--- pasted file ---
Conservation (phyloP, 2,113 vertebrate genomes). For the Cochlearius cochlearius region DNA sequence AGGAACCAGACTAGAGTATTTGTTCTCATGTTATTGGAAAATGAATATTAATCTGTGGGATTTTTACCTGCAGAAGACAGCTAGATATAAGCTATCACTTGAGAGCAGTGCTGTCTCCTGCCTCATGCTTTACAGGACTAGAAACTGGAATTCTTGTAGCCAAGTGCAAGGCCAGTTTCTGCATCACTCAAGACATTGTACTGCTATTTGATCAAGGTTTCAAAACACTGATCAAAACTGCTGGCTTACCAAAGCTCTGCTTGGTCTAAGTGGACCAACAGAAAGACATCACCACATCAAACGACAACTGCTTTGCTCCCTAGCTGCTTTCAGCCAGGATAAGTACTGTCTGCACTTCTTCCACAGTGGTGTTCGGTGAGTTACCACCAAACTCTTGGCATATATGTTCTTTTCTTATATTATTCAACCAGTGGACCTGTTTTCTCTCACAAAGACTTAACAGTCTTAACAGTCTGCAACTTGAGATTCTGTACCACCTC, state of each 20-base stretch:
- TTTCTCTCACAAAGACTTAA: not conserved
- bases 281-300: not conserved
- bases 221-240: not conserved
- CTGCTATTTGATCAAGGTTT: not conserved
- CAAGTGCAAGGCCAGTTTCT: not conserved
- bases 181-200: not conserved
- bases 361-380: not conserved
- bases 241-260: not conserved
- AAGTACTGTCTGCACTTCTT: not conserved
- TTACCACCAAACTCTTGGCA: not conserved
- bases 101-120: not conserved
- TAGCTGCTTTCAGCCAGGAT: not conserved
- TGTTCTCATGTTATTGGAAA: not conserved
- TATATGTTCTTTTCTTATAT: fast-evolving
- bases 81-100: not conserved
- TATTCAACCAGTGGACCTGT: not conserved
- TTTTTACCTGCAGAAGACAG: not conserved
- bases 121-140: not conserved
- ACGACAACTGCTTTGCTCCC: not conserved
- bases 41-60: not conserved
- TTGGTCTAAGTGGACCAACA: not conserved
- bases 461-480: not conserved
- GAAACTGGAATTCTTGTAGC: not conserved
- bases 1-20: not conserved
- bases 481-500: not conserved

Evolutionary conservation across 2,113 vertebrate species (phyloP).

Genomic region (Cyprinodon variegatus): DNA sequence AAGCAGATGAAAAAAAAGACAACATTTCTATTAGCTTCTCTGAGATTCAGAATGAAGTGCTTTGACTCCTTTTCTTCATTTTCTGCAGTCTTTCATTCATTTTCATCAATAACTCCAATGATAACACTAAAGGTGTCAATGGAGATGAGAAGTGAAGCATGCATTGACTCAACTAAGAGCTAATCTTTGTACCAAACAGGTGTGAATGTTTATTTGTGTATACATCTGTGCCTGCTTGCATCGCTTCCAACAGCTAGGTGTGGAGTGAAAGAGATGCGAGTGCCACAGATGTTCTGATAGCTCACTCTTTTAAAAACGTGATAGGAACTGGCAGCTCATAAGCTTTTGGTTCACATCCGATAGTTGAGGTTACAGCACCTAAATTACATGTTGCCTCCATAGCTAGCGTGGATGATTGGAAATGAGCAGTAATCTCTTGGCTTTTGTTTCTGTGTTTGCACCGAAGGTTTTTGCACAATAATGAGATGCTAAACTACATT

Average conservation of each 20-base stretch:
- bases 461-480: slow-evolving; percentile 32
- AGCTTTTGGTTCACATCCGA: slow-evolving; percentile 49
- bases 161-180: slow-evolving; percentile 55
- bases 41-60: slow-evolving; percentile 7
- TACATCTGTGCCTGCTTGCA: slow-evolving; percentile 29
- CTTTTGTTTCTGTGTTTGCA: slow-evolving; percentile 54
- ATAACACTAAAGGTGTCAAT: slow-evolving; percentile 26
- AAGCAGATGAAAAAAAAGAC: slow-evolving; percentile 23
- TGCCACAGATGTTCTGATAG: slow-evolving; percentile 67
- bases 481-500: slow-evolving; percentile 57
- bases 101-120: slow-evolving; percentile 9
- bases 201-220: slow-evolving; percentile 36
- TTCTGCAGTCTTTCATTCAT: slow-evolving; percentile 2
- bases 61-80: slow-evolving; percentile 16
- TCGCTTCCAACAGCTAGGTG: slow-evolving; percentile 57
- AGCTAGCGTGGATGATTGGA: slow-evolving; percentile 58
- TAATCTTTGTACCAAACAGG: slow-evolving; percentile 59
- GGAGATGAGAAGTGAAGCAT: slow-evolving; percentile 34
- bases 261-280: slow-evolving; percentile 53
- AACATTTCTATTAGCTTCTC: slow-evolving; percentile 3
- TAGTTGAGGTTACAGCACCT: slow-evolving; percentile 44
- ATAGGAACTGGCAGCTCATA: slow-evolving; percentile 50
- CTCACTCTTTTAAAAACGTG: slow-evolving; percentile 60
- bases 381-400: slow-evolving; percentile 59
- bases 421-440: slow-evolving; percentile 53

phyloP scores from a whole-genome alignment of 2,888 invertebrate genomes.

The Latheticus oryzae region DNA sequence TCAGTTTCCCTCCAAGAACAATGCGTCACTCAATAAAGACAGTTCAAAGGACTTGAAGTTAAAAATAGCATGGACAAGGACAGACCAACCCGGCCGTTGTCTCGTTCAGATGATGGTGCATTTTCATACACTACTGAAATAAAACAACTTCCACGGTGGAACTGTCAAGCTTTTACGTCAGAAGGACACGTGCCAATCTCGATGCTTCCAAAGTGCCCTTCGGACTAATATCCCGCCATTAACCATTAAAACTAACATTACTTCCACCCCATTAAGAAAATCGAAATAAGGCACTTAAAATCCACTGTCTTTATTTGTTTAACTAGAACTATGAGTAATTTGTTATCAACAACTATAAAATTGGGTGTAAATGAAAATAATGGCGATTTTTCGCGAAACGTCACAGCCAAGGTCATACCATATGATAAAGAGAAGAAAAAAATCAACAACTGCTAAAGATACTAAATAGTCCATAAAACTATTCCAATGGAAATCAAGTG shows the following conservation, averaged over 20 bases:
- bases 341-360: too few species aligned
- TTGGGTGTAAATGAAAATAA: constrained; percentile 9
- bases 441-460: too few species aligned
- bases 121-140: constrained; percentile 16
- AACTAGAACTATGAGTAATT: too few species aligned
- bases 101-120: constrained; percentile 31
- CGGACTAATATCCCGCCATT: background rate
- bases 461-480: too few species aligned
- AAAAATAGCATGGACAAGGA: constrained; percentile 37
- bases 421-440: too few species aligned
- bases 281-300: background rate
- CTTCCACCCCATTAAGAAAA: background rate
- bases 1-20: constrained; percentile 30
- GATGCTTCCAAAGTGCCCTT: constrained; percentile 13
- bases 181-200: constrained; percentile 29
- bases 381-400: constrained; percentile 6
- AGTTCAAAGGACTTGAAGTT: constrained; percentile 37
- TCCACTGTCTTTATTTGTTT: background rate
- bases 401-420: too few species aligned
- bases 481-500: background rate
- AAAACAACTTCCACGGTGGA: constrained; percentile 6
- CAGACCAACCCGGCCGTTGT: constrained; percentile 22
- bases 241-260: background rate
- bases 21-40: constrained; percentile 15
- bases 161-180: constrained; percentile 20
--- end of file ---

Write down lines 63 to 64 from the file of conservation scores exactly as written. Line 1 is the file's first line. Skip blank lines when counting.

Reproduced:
- CGGACTAATATCCCGCCATT: background rate
- bases 461-480: too few species aligned